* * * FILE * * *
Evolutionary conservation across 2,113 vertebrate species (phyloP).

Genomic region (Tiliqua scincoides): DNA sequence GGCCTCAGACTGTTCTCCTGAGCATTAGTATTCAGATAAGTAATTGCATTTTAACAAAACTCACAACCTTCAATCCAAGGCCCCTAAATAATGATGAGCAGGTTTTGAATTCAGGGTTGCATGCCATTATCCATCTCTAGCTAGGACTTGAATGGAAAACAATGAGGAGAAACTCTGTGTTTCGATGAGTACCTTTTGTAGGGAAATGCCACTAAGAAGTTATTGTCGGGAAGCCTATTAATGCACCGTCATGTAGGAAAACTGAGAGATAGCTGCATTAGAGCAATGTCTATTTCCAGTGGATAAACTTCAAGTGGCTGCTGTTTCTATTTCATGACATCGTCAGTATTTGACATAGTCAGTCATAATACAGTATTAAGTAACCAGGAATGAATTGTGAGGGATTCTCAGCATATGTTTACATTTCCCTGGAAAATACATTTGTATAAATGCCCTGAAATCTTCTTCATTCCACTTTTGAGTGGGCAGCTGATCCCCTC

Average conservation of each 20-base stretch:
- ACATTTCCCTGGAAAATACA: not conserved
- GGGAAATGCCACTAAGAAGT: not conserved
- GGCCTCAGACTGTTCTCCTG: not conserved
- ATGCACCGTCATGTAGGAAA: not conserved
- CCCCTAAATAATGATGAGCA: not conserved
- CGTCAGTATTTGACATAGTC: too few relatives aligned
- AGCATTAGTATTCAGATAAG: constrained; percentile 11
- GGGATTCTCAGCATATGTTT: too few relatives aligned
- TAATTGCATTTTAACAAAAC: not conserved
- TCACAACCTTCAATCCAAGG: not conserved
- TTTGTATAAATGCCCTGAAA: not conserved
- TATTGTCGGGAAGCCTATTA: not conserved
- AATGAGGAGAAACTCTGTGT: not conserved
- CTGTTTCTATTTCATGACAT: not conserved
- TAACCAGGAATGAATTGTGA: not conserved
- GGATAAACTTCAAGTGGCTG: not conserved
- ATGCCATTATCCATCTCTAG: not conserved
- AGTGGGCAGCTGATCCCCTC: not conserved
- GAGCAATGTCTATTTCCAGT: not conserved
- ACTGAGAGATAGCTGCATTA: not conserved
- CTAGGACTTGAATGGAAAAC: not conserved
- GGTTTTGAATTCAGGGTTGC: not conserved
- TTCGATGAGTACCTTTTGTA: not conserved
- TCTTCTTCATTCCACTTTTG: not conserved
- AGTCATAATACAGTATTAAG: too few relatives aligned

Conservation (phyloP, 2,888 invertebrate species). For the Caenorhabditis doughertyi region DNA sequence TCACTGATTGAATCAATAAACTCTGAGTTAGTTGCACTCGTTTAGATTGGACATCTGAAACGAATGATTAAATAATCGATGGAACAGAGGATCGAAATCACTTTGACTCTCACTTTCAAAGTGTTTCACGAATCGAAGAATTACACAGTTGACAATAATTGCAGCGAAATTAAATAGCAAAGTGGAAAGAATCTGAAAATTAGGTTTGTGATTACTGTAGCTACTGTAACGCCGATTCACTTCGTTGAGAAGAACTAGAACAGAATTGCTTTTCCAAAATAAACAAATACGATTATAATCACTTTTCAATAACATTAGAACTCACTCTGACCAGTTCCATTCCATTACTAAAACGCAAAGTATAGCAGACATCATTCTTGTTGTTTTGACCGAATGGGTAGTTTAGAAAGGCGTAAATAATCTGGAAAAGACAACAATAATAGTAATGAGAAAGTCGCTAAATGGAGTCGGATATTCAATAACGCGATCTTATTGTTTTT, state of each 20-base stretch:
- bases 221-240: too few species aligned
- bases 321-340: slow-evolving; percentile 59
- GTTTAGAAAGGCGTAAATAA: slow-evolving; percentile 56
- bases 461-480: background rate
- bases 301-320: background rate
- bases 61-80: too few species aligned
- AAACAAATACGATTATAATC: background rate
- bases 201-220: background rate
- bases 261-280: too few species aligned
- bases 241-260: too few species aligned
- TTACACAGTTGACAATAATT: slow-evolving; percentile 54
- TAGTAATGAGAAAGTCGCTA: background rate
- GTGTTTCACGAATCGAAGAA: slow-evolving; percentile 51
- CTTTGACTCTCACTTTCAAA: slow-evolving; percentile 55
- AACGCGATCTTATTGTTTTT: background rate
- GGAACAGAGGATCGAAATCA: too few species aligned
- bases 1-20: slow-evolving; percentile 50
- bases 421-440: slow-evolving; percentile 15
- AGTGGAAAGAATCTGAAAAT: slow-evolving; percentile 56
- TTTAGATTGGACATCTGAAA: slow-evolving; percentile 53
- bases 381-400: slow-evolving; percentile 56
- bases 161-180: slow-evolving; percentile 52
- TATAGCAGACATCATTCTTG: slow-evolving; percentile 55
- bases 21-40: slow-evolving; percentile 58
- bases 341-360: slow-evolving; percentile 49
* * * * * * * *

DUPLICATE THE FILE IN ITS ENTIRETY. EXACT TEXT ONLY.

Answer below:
Evolutionary conservation across 2,113 vertebrate species (phyloP).

Genomic region (Tiliqua scincoides): DNA sequence GGCCTCAGACTGTTCTCCTGAGCATTAGTATTCAGATAAGTAATTGCATTTTAACAAAACTCACAACCTTCAATCCAAGGCCCCTAAATAATGATGAGCAGGTTTTGAATTCAGGGTTGCATGCCATTATCCATCTCTAGCTAGGACTTGAATGGAAAACAATGAGGAGAAACTCTGTGTTTCGATGAGTACCTTTTGTAGGGAAATGCCACTAAGAAGTTATTGTCGGGAAGCCTATTAATGCACCGTCATGTAGGAAAACTGAGAGATAGCTGCATTAGAGCAATGTCTATTTCCAGTGGATAAACTTCAAGTGGCTGCTGTTTCTATTTCATGACATCGTCAGTATTTGACATAGTCAGTCATAATACAGTATTAAGTAACCAGGAATGAATTGTGAGGGATTCTCAGCATATGTTTACATTTCCCTGGAAAATACATTTGTATAAATGCCCTGAAATCTTCTTCATTCCACTTTTGAGTGGGCAGCTGATCCCCTC

Average conservation of each 20-base stretch:
- ACATTTCCCTGGAAAATACA: not conserved
- GGGAAATGCCACTAAGAAGT: not conserved
- GGCCTCAGACTGTTCTCCTG: not conserved
- ATGCACCGTCATGTAGGAAA: not conserved
- CCCCTAAATAATGATGAGCA: not conserved
- CGTCAGTATTTGACATAGTC: too few relatives aligned
- AGCATTAGTATTCAGATAAG: constrained; percentile 11
- GGGATTCTCAGCATATGTTT: too few relatives aligned
- TAATTGCATTTTAACAAAAC: not conserved
- TCACAACCTTCAATCCAAGG: not conserved
- TTTGTATAAATGCCCTGAAA: not conserved
- TATTGTCGGGAAGCCTATTA: not conserved
- AATGAGGAGAAACTCTGTGT: not conserved
- CTGTTTCTATTTCATGACAT: not conserved
- TAACCAGGAATGAATTGTGA: not conserved
- GGATAAACTTCAAGTGGCTG: not conserved
- ATGCCATTATCCATCTCTAG: not conserved
- AGTGGGCAGCTGATCCCCTC: not conserved
- GAGCAATGTCTATTTCCAGT: not conserved
- ACTGAGAGATAGCTGCATTA: not conserved
- CTAGGACTTGAATGGAAAAC: not conserved
- GGTTTTGAATTCAGGGTTGC: not conserved
- TTCGATGAGTACCTTTTGTA: not conserved
- TCTTCTTCATTCCACTTTTG: not conserved
- AGTCATAATACAGTATTAAG: too few relatives aligned

Conservation (phyloP, 2,888 invertebrate species). For the Caenorhabditis doughertyi region DNA sequence TCACTGATTGAATCAATAAACTCTGAGTTAGTTGCACTCGTTTAGATTGGACATCTGAAACGAATGATTAAATAATCGATGGAACAGAGGATCGAAATCACTTTGACTCTCACTTTCAAAGTGTTTCACGAATCGAAGAATTACACAGTTGACAATAATTGCAGCGAAATTAAATAGCAAAGTGGAAAGAATCTGAAAATTAGGTTTGTGATTACTGTAGCTACTGTAACGCCGATTCACTTCGTTGAGAAGAACTAGAACAGAATTGCTTTTCCAAAATAAACAAATACGATTATAATCACTTTTCAATAACATTAGAACTCACTCTGACCAGTTCCATTCCATTACTAAAACGCAAAGTATAGCAGACATCATTCTTGTTGTTTTGACCGAATGGGTAGTTTAGAAAGGCGTAAATAATCTGGAAAAGACAACAATAATAGTAATGAGAAAGTCGCTAAATGGAGTCGGATATTCAATAACGCGATCTTATTGTTTTT, state of each 20-base stretch:
- bases 221-240: too few species aligned
- bases 321-340: slow-evolving; percentile 59
- GTTTAGAAAGGCGTAAATAA: slow-evolving; percentile 56
- bases 461-480: background rate
- bases 301-320: background rate
- bases 61-80: too few species aligned
- AAACAAATACGATTATAATC: background rate
- bases 201-220: background rate
- bases 261-280: too few species aligned
- bases 241-260: too few species aligned
- TTACACAGTTGACAATAATT: slow-evolving; percentile 54
- TAGTAATGAGAAAGTCGCTA: background rate
- GTGTTTCACGAATCGAAGAA: slow-evolving; percentile 51
- CTTTGACTCTCACTTTCAAA: slow-evolving; percentile 55
- AACGCGATCTTATTGTTTTT: background rate
- GGAACAGAGGATCGAAATCA: too few species aligned
- bases 1-20: slow-evolving; percentile 50
- bases 421-440: slow-evolving; percentile 15
- AGTGGAAAGAATCTGAAAAT: slow-evolving; percentile 56
- TTTAGATTGGACATCTGAAA: slow-evolving; percentile 53
- bases 381-400: slow-evolving; percentile 56
- bases 161-180: slow-evolving; percentile 52
- TATAGCAGACATCATTCTTG: slow-evolving; percentile 55
- bases 21-40: slow-evolving; percentile 58
- bases 341-360: slow-evolving; percentile 49